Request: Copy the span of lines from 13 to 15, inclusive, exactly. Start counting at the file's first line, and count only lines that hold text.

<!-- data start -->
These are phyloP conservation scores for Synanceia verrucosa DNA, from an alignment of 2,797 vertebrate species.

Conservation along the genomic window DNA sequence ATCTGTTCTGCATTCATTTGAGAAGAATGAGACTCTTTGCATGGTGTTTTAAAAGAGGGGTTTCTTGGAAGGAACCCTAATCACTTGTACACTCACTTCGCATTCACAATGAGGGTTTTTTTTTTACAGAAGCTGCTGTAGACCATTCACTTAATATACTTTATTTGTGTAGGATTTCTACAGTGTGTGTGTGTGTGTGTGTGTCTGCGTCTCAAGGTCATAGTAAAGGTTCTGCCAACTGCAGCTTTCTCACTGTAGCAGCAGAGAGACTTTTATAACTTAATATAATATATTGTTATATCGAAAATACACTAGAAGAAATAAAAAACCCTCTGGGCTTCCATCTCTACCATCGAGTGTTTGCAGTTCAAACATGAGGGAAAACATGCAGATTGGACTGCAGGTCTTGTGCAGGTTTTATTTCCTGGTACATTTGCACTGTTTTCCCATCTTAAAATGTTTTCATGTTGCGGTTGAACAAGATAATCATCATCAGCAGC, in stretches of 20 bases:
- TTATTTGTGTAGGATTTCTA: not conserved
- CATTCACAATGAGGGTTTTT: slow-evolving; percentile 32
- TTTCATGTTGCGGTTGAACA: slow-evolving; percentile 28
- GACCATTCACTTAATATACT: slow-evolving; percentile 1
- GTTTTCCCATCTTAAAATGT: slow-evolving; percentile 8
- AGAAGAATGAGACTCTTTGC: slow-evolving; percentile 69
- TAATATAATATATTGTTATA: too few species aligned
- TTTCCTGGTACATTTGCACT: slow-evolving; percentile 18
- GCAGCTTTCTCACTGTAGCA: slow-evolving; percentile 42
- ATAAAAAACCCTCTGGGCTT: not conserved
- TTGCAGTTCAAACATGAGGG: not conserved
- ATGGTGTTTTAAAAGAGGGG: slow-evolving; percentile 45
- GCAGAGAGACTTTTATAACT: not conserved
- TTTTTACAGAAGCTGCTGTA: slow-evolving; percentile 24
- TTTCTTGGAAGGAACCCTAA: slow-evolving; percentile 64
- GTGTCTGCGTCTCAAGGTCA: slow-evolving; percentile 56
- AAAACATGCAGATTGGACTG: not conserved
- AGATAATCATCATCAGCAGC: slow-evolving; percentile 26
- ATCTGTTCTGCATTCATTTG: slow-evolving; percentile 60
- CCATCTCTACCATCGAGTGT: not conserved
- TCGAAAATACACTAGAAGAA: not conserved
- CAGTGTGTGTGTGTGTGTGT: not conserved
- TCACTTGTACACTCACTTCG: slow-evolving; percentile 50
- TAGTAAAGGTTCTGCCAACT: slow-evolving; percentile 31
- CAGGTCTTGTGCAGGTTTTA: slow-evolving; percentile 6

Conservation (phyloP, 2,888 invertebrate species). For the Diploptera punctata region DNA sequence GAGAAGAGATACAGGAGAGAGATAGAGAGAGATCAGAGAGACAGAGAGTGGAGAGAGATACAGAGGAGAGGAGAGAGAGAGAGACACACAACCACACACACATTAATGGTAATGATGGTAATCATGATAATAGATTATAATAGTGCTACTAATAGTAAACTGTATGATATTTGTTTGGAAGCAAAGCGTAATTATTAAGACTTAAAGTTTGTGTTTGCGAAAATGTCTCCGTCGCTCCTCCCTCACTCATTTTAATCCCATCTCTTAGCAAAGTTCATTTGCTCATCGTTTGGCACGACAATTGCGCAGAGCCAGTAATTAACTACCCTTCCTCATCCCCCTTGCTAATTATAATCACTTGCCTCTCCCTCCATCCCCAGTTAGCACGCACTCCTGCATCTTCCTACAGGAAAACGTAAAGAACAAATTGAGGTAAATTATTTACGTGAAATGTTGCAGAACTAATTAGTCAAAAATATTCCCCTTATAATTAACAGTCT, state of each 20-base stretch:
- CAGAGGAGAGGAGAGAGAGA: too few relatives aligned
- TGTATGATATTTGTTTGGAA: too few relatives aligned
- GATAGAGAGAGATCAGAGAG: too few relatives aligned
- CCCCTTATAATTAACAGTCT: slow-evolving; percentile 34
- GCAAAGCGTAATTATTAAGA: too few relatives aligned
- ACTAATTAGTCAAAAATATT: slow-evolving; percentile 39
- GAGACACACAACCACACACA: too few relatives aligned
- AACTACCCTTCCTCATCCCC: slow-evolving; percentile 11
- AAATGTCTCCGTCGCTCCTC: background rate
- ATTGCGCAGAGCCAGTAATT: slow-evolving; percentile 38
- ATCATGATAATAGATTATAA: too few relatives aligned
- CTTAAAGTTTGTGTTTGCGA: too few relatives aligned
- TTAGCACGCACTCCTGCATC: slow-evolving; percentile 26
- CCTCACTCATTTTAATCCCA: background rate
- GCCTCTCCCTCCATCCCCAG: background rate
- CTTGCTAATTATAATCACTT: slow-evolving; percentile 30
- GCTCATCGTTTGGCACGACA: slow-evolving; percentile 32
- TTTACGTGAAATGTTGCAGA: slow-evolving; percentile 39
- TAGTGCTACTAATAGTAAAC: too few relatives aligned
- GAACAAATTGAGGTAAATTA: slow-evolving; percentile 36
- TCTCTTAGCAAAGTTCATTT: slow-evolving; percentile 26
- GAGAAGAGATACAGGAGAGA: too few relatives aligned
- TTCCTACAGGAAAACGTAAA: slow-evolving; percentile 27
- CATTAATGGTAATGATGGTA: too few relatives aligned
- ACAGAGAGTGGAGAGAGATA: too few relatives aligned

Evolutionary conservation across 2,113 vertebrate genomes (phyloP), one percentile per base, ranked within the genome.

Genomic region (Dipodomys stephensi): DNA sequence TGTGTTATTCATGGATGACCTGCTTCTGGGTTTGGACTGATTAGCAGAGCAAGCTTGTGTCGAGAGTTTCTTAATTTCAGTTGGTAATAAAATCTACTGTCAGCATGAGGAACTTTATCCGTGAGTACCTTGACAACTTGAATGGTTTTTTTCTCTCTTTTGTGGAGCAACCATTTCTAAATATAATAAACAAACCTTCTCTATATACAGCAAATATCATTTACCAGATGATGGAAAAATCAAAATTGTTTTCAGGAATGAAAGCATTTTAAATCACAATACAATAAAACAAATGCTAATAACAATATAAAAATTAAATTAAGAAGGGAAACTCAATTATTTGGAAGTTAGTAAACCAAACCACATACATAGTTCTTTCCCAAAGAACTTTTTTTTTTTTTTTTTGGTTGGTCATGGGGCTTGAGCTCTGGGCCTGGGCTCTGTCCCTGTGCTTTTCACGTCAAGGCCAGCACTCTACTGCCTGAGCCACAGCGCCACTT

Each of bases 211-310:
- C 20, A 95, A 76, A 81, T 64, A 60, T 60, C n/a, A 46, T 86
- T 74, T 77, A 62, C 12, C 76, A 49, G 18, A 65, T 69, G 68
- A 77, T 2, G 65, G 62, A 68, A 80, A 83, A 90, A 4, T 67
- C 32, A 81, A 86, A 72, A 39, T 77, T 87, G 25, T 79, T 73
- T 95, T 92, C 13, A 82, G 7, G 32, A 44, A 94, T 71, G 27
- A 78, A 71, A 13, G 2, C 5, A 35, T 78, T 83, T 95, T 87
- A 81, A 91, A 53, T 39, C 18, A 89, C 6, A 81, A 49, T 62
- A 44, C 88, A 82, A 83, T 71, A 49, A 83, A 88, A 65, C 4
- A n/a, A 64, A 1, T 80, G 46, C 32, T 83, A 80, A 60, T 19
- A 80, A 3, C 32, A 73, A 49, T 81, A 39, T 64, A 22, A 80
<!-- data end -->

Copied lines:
- TTGCAGTTCAAACATGAGGG: not conserved
- ATGGTGTTTTAAAAGAGGGG: slow-evolving; percentile 45
- GCAGAGAGACTTTTATAACT: not conserved